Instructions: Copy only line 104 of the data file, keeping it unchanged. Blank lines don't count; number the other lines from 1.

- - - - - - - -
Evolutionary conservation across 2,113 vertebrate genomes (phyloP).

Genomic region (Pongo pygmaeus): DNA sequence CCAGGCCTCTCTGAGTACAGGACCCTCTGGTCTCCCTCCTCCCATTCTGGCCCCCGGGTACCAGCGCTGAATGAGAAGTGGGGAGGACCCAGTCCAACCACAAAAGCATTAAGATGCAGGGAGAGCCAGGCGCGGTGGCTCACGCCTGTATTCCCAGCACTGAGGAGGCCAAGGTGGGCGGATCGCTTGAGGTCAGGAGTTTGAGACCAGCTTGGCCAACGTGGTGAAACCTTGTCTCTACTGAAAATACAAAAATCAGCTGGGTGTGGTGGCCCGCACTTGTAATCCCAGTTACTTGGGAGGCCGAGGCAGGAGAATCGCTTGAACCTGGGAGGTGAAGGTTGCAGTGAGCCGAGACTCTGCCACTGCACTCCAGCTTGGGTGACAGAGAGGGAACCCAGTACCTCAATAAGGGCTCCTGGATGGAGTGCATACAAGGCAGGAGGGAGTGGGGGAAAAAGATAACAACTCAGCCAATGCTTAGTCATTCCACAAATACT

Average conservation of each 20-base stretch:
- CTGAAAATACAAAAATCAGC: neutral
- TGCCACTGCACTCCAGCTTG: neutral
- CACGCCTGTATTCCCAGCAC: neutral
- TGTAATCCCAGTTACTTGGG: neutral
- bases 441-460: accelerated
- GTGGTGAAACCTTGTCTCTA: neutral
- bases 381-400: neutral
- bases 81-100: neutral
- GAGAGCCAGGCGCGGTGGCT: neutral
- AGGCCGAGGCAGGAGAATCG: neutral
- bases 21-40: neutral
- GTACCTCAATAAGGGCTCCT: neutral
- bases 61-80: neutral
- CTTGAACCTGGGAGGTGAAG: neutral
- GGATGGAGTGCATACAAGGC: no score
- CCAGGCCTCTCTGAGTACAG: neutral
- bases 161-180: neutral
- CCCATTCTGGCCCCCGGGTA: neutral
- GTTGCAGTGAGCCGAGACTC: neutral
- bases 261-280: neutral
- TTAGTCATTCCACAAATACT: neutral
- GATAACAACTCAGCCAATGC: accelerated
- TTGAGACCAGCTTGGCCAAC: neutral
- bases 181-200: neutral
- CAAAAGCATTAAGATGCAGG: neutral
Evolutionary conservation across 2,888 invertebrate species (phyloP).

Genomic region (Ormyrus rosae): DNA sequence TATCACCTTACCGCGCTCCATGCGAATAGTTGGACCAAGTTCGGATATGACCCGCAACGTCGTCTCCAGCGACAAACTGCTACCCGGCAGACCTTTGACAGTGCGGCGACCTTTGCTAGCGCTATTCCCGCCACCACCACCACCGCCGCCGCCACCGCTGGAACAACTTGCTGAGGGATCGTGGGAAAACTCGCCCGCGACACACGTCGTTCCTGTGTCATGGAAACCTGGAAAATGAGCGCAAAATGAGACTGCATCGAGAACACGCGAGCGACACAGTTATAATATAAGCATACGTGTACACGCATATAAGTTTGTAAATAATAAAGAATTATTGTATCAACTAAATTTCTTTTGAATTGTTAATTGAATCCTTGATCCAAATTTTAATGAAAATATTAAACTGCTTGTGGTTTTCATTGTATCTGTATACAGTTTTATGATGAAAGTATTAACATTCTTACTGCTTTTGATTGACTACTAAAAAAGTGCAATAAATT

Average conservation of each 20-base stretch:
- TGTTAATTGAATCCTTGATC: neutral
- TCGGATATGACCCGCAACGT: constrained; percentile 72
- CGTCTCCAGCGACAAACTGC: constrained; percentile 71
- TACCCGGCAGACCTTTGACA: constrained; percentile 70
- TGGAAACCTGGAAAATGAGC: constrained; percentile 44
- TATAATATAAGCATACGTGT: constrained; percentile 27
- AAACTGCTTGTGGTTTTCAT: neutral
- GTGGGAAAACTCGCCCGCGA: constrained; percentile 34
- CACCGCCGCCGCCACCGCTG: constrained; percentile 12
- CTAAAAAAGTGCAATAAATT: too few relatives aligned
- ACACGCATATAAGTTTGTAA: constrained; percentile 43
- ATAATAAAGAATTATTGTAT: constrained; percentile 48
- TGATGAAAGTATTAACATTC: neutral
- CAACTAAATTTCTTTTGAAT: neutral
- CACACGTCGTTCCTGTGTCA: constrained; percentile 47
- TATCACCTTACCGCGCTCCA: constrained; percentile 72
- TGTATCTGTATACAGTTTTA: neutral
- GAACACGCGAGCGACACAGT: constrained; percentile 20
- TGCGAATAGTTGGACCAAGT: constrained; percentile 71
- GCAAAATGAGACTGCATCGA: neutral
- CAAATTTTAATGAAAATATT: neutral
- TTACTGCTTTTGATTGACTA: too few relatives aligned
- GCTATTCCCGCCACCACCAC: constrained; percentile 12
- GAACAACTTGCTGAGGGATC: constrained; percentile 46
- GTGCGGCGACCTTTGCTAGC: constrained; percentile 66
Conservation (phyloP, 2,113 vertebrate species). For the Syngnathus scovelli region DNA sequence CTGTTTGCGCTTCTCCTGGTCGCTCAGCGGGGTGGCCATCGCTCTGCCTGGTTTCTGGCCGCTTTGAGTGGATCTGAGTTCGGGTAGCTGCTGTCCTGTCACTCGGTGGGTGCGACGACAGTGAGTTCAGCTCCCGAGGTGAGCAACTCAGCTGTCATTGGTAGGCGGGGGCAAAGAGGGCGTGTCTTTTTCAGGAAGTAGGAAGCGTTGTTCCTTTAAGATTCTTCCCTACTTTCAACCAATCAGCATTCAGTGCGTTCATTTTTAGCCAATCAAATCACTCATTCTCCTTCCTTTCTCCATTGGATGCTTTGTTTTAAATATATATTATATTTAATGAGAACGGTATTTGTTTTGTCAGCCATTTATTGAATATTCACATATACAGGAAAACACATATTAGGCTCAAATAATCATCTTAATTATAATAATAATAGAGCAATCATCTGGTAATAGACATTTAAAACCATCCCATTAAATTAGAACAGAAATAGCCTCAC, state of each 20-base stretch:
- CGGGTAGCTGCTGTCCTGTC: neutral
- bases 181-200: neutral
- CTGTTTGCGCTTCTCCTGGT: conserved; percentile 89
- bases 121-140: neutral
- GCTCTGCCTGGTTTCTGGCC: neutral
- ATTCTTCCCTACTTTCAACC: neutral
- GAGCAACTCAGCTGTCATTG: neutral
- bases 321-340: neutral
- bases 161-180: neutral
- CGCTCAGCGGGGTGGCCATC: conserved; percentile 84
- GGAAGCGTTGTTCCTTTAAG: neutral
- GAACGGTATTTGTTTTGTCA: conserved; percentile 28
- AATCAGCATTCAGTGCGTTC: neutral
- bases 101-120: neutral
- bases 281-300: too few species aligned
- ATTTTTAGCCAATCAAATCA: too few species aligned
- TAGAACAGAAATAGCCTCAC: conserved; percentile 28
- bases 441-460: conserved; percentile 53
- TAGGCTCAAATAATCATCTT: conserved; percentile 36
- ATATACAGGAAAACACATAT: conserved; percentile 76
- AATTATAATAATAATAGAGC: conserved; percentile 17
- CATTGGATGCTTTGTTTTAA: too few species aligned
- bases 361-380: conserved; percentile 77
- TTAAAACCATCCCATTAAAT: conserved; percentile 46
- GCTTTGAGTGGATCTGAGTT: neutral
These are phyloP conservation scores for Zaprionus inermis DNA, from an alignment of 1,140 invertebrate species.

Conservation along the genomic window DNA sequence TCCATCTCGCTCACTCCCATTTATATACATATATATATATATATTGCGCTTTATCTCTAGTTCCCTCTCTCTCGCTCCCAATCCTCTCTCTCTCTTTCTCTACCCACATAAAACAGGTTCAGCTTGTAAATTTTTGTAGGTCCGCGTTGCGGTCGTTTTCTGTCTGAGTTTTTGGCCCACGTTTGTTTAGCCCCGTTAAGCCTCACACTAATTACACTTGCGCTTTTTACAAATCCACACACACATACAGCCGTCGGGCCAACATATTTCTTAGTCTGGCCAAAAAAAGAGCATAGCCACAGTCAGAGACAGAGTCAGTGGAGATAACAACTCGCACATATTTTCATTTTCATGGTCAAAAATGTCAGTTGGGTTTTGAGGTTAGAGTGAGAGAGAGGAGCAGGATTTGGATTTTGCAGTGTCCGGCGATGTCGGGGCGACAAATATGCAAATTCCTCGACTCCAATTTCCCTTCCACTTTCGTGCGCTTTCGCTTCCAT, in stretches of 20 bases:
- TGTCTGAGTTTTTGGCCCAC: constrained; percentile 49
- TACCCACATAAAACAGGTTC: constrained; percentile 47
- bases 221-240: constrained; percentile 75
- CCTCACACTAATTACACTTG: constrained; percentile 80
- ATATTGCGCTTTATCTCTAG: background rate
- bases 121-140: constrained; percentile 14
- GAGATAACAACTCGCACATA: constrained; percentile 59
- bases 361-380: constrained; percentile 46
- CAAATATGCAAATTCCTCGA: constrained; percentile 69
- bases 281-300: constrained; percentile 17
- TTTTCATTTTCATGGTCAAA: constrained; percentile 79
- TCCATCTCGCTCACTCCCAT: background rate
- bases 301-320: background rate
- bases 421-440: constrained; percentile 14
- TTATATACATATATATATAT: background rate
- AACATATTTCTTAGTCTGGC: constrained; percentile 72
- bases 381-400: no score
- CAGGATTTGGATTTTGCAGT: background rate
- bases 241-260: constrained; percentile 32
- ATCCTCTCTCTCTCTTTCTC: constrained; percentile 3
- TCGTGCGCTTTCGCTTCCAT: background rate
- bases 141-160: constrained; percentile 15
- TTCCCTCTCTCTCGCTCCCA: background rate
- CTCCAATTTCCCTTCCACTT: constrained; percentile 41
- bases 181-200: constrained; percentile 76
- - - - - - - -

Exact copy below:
- ATCCTCTCTCTCTCTTTCTC: constrained; percentile 3